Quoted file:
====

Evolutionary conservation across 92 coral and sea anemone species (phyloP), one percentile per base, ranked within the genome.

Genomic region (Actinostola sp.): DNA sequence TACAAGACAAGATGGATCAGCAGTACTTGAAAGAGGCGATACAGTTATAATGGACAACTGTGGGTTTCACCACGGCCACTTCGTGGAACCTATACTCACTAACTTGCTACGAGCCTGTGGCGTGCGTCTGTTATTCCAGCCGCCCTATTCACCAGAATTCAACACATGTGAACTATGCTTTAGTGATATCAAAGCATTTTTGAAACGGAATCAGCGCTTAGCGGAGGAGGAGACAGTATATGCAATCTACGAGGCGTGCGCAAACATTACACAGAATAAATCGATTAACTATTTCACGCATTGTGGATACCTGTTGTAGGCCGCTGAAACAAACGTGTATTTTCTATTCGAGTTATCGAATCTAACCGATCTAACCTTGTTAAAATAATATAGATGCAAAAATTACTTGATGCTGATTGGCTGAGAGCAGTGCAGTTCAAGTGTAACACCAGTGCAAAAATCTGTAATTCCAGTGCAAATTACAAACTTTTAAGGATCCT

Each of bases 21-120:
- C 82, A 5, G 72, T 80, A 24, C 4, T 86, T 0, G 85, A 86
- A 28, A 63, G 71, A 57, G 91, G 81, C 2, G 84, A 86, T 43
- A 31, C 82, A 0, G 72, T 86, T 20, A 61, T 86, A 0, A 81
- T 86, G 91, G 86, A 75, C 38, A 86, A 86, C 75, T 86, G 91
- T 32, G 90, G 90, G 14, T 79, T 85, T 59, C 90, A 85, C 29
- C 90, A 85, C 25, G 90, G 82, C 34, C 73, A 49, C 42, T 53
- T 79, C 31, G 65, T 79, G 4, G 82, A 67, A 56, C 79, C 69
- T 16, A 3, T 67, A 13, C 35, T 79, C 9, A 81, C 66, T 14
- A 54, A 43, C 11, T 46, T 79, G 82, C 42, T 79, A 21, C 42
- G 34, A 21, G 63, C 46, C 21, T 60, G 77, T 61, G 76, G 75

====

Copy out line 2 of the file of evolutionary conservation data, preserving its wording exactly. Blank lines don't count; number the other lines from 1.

Genomic region (Actinostola sp.): DNA sequence TACAAGACAAGATGGATCAGCAGTACTTGAAAGAGGCGATACAGTTATAATGGACAACTGTGGGTTTCACCACGGCCACTTCGTGGAACCTATACTCACTAACTTGCTACGAGCCTGTGGCGTGCGTCTGTTATTCCAGCCGCCCTATTCACCAGAATTCAACACATGTGAACTATGCTTTAGTGATATCAAAGCATTTTTGAAACGGAATCAGCGCTTAGCGGAGGAGGAGACAGTATATGCAATCTACGAGGCGTGCGCAAACATTACACAGAATAAATCGATTAACTATTTCACGCATTGTGGATACCTGTTGTAGGCCGCTGAAACAAACGTGTATTTTCTATTCGAGTTATCGAATCTAACCGATCTAACCTTGTTAAAATAATATAGATGCAAAAATTACTTGATGCTGATTGGCTGAGAGCAGTGCAGTTCAAGTGTAACACCAGTGCAAAAATCTGTAATTCCAGTGCAAATTACAAACTTTTAAGGATCCT